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State Official Admits Oakwood "Cannot Be Fixed"
By Dave Reynolds, Inclusion Daily Express
July 31, 2006

SOMERSET, KENTUCKY--The head of the agency that oversees Communities of Oakwood has admitted that problems at the institution might be too difficult to solve.

"I really thought I could fix Oakwood," Mark D. Birdwhistell, secretary of the Cabinet for Health and Family Services, told the Courier-Journal. "I'm coming to conclude that it really cannot be fixed."

Birdwhistell's statement came after the state was hit with a $1.4 million fine from its inspector general for repeated citations of staff abuse and neglect of residents with developmental disabilities. In the past 19 months, the institution, which houses 255 people, has received 20 of the most severe citations the inspector general can give. The fine came after the inspector general determined that the state still had not corrected 12 of those "Type A" citations.

Birdwhistell and others have been worried about the fate of the facility since last fall, when the federal government threatened to withhold $40 million in annual Medicaid funds because of abuse and neglect. The state is appealing that decision, while trying to correct the deficiencies.

But things seem to be getting worse because of circumstances that may be beyond the control of Birdwhistell or any other officials. For one thing, publicity surrounding the arrests of 15 staff members on abuse charges has brought down the morale of current workers. The Lexington Herald-Leader reported last week that nearly half of those workers who have been arrested were previously reprimanded for misconduct. Some who were fired were later given back their jobs.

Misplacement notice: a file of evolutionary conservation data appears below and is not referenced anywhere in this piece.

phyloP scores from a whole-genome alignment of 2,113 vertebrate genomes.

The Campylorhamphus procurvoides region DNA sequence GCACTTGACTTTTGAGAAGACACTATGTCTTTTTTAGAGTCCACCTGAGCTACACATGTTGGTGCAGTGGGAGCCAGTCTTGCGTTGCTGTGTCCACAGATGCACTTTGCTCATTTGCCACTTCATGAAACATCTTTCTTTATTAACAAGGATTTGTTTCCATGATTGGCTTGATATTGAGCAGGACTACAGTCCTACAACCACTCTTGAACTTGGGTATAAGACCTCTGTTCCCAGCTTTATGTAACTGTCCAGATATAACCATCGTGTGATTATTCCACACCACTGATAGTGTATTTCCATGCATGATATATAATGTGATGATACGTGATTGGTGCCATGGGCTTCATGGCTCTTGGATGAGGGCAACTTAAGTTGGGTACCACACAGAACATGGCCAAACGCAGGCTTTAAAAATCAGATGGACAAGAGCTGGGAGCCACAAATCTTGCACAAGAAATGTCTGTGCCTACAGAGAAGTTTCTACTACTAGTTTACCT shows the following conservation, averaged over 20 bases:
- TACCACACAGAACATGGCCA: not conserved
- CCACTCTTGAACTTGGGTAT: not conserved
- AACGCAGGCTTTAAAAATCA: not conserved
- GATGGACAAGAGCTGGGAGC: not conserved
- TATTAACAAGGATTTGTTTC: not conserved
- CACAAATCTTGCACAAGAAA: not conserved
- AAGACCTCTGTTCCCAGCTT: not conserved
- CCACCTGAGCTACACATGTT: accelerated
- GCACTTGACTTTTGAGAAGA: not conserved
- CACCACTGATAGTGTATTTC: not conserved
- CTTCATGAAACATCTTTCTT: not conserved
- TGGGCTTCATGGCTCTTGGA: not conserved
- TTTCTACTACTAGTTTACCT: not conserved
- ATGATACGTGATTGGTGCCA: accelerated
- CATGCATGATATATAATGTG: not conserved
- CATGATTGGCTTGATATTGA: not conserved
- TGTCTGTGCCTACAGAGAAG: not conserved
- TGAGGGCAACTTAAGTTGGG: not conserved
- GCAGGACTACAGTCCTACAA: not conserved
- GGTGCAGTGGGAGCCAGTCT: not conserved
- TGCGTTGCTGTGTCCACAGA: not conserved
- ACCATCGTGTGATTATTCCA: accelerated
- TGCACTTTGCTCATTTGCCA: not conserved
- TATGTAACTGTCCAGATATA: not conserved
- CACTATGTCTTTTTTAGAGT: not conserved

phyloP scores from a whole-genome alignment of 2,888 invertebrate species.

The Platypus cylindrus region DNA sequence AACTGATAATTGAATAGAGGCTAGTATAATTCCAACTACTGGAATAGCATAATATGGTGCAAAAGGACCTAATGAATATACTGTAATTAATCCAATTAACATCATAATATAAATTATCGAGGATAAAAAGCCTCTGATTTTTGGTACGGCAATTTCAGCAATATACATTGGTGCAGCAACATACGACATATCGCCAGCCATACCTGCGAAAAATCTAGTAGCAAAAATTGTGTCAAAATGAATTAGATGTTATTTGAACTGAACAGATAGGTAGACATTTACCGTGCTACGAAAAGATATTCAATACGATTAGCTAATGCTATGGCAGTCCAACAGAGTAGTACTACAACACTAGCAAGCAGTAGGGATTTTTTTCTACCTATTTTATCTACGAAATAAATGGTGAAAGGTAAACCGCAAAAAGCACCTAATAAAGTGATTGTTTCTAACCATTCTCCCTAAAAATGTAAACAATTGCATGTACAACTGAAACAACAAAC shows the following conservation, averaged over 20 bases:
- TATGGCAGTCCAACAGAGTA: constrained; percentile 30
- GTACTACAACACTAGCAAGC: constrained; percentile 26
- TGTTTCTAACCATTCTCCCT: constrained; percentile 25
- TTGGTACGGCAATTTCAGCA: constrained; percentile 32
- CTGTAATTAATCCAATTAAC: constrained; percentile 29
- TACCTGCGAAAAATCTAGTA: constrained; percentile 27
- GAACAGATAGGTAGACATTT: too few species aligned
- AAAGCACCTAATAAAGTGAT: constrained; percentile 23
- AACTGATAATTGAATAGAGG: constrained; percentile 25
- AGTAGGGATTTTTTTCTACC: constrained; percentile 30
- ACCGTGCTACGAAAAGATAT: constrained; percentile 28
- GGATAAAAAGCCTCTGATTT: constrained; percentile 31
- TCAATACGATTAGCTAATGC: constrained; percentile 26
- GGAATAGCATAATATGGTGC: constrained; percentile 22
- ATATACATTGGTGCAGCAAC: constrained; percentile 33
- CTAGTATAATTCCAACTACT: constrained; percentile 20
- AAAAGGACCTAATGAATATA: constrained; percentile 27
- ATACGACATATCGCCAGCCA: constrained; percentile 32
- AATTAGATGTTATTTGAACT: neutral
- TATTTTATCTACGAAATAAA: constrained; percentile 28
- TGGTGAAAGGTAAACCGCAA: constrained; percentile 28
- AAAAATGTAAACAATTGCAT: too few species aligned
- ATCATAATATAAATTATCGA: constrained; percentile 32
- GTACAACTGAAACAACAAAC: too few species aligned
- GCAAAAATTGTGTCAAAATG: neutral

At the same time, 83 direct care staff that have been accused of abuse and neglect have been assigned to work in the laundry while those allegations are investigated. This has left direct care staff overextended, working overtime and double shifts in dormitories where they do not know their coworkers or residents.

Because of Oakwood's rural nature, the state has nearly depleted the pool of local potential employees. The town of Somerset has a population of just 12,000, which is rather small for a facility that employs about 1,300 workers.

Birdwhistell said that while he does not plan to close Oakwood, he wants to move as many residents as possible to community settings.

"The one thing that's working is community transition," he said.

"Cabinet fining itself over Oakwood" (Lexington Herald-Leader)
"Some charged at Oakwood had history of misconduct" (Lexington Herald-Leader)
"Oakwood employees say recent arrests, citations have hurt morale" (Lexington Herald-Leader)
"Oakwood's problems daunting; Official: 'It really cannot be fixed'" (Louisville Courier-Journal)
"Communities at Oakwood" (Inclusion Daily Express Archives)


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